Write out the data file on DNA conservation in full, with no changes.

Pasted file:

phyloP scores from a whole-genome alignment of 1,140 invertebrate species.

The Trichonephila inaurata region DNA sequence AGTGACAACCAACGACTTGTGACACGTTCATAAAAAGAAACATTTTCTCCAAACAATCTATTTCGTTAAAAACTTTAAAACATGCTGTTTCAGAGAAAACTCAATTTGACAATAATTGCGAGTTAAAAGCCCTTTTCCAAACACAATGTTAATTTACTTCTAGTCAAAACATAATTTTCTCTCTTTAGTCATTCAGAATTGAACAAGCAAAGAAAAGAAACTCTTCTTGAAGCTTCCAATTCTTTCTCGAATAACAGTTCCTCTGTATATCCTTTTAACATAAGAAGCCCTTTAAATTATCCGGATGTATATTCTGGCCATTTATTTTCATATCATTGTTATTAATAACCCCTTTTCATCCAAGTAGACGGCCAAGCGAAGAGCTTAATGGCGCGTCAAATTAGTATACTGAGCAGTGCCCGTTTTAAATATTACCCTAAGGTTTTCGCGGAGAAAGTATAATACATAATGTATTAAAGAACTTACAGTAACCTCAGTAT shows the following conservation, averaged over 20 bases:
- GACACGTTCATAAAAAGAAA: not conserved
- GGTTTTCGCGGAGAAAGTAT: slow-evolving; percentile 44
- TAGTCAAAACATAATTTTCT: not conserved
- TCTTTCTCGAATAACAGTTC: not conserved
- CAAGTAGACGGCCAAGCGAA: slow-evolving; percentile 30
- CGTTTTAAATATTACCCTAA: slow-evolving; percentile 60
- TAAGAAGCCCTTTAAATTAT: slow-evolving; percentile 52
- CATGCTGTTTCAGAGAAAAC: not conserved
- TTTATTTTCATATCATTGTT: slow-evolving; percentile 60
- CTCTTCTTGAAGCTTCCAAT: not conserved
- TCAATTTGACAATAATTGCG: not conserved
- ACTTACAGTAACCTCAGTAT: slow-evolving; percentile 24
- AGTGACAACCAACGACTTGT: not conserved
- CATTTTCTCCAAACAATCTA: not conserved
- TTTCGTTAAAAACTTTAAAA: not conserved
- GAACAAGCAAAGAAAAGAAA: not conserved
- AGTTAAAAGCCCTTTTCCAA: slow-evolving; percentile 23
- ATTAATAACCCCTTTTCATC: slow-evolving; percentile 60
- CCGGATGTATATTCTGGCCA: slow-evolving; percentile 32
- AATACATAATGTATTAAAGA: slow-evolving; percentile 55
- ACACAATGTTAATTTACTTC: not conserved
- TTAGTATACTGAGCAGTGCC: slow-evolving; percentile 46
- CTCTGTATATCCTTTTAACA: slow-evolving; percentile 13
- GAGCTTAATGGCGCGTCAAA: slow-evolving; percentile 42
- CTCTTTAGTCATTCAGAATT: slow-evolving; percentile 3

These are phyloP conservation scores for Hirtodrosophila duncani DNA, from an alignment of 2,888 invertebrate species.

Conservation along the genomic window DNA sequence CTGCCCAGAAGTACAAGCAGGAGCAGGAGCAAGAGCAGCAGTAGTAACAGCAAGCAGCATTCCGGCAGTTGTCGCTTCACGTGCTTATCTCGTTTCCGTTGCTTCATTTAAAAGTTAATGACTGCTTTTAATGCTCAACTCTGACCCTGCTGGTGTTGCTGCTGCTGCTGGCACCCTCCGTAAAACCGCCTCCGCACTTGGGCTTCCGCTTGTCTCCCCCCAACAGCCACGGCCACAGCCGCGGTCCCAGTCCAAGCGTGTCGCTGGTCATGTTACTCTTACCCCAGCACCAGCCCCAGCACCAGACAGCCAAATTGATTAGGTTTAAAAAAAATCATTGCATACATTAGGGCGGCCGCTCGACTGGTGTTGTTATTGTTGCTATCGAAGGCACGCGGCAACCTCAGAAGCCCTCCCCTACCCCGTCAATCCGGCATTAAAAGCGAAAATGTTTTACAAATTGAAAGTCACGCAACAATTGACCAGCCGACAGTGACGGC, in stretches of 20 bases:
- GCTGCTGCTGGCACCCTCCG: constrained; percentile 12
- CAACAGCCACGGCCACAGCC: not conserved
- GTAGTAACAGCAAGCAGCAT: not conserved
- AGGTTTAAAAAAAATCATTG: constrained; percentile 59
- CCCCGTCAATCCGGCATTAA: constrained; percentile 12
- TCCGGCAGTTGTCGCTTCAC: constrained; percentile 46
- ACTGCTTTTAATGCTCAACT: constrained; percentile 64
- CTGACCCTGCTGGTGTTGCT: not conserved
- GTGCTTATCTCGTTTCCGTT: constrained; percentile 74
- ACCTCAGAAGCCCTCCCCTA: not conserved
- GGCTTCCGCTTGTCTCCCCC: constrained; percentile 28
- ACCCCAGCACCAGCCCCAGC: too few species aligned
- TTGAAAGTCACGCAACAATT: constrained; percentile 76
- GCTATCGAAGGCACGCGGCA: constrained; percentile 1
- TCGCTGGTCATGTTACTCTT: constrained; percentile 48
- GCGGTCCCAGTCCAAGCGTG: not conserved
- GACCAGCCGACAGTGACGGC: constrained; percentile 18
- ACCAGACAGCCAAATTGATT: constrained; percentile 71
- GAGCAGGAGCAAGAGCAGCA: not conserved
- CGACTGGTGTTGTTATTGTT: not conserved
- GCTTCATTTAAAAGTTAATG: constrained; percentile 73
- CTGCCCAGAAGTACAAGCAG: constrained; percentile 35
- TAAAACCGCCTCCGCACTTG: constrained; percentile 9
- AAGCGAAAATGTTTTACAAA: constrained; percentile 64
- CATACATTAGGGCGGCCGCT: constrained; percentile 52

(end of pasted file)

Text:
phyloP scores from a whole-genome alignment of 1,140 invertebrate species.

The Trichonephila inaurata region DNA sequence AGTGACAACCAACGACTTGTGACACGTTCATAAAAAGAAACATTTTCTCCAAACAATCTATTTCGTTAAAAACTTTAAAACATGCTGTTTCAGAGAAAACTCAATTTGACAATAATTGCGAGTTAAAAGCCCTTTTCCAAACACAATGTTAATTTACTTCTAGTCAAAACATAATTTTCTCTCTTTAGTCATTCAGAATTGAACAAGCAAAGAAAAGAAACTCTTCTTGAAGCTTCCAATTCTTTCTCGAATAACAGTTCCTCTGTATATCCTTTTAACATAAGAAGCCCTTTAAATTATCCGGATGTATATTCTGGCCATTTATTTTCATATCATTGTTATTAATAACCCCTTTTCATCCAAGTAGACGGCCAAGCGAAGAGCTTAATGGCGCGTCAAATTAGTATACTGAGCAGTGCCCGTTTTAAATATTACCCTAAGGTTTTCGCGGAGAAAGTATAATACATAATGTATTAAAGAACTTACAGTAACCTCAGTAT shows the following conservation, averaged over 20 bases:
- GACACGTTCATAAAAAGAAA: not conserved
- GGTTTTCGCGGAGAAAGTAT: slow-evolving; percentile 44
- TAGTCAAAACATAATTTTCT: not conserved
- TCTTTCTCGAATAACAGTTC: not conserved
- CAAGTAGACGGCCAAGCGAA: slow-evolving; percentile 30
- CGTTTTAAATATTACCCTAA: slow-evolving; percentile 60
- TAAGAAGCCCTTTAAATTAT: slow-evolving; percentile 52
- CATGCTGTTTCAGAGAAAAC: not conserved
- TTTATTTTCATATCATTGTT: slow-evolving; percentile 60
- CTCTTCTTGAAGCTTCCAAT: not conserved
- TCAATTTGACAATAATTGCG: not conserved
- ACTTACAGTAACCTCAGTAT: slow-evolving; percentile 24
- AGTGACAACCAACGACTTGT: not conserved
- CATTTTCTCCAAACAATCTA: not conserved
- TTTCGTTAAAAACTTTAAAA: not conserved
- GAACAAGCAAAGAAAAGAAA: not conserved
- AGTTAAAAGCCCTTTTCCAA: slow-evolving; percentile 23
- ATTAATAACCCCTTTTCATC: slow-evolving; percentile 60
- CCGGATGTATATTCTGGCCA: slow-evolving; percentile 32
- AATACATAATGTATTAAAGA: slow-evolving; percentile 55
- ACACAATGTTAATTTACTTC: not conserved
- TTAGTATACTGAGCAGTGCC: slow-evolving; percentile 46
- CTCTGTATATCCTTTTAACA: slow-evolving; percentile 13
- GAGCTTAATGGCGCGTCAAA: slow-evolving; percentile 42
- CTCTTTAGTCATTCAGAATT: slow-evolving; percentile 3

These are phyloP conservation scores for Hirtodrosophila duncani DNA, from an alignment of 2,888 invertebrate species.

Conservation along the genomic window DNA sequence CTGCCCAGAAGTACAAGCAGGAGCAGGAGCAAGAGCAGCAGTAGTAACAGCAAGCAGCATTCCGGCAGTTGTCGCTTCACGTGCTTATCTCGTTTCCGTTGCTTCATTTAAAAGTTAATGACTGCTTTTAATGCTCAACTCTGACCCTGCTGGTGTTGCTGCTGCTGCTGGCACCCTCCGTAAAACCGCCTCCGCACTTGGGCTTCCGCTTGTCTCCCCCCAACAGCCACGGCCACAGCCGCGGTCCCAGTCCAAGCGTGTCGCTGGTCATGTTACTCTTACCCCAGCACCAGCCCCAGCACCAGACAGCCAAATTGATTAGGTTTAAAAAAAATCATTGCATACATTAGGGCGGCCGCTCGACTGGTGTTGTTATTGTTGCTATCGAAGGCACGCGGCAACCTCAGAAGCCCTCCCCTACCCCGTCAATCCGGCATTAAAAGCGAAAATGTTTTACAAATTGAAAGTCACGCAACAATTGACCAGCCGACAGTGACGGC, in stretches of 20 bases:
- GCTGCTGCTGGCACCCTCCG: constrained; percentile 12
- CAACAGCCACGGCCACAGCC: not conserved
- GTAGTAACAGCAAGCAGCAT: not conserved
- AGGTTTAAAAAAAATCATTG: constrained; percentile 59
- CCCCGTCAATCCGGCATTAA: constrained; percentile 12
- TCCGGCAGTTGTCGCTTCAC: constrained; percentile 46
- ACTGCTTTTAATGCTCAACT: constrained; percentile 64
- CTGACCCTGCTGGTGTTGCT: not conserved
- GTGCTTATCTCGTTTCCGTT: constrained; percentile 74
- ACCTCAGAAGCCCTCCCCTA: not conserved
- GGCTTCCGCTTGTCTCCCCC: constrained; percentile 28
- ACCCCAGCACCAGCCCCAGC: too few species aligned
- TTGAAAGTCACGCAACAATT: constrained; percentile 76
- GCTATCGAAGGCACGCGGCA: constrained; percentile 1
- TCGCTGGTCATGTTACTCTT: constrained; percentile 48
- GCGGTCCCAGTCCAAGCGTG: not conserved
- GACCAGCCGACAGTGACGGC: constrained; percentile 18
- ACCAGACAGCCAAATTGATT: constrained; percentile 71
- GAGCAGGAGCAAGAGCAGCA: not conserved
- CGACTGGTGTTGTTATTGTT: not conserved
- GCTTCATTTAAAAGTTAATG: constrained; percentile 73
- CTGCCCAGAAGTACAAGCAG: constrained; percentile 35
- TAAAACCGCCTCCGCACTTG: constrained; percentile 9
- AAGCGAAAATGTTTTACAAA: constrained; percentile 64
- CATACATTAGGGCGGCCGCT: constrained; percentile 52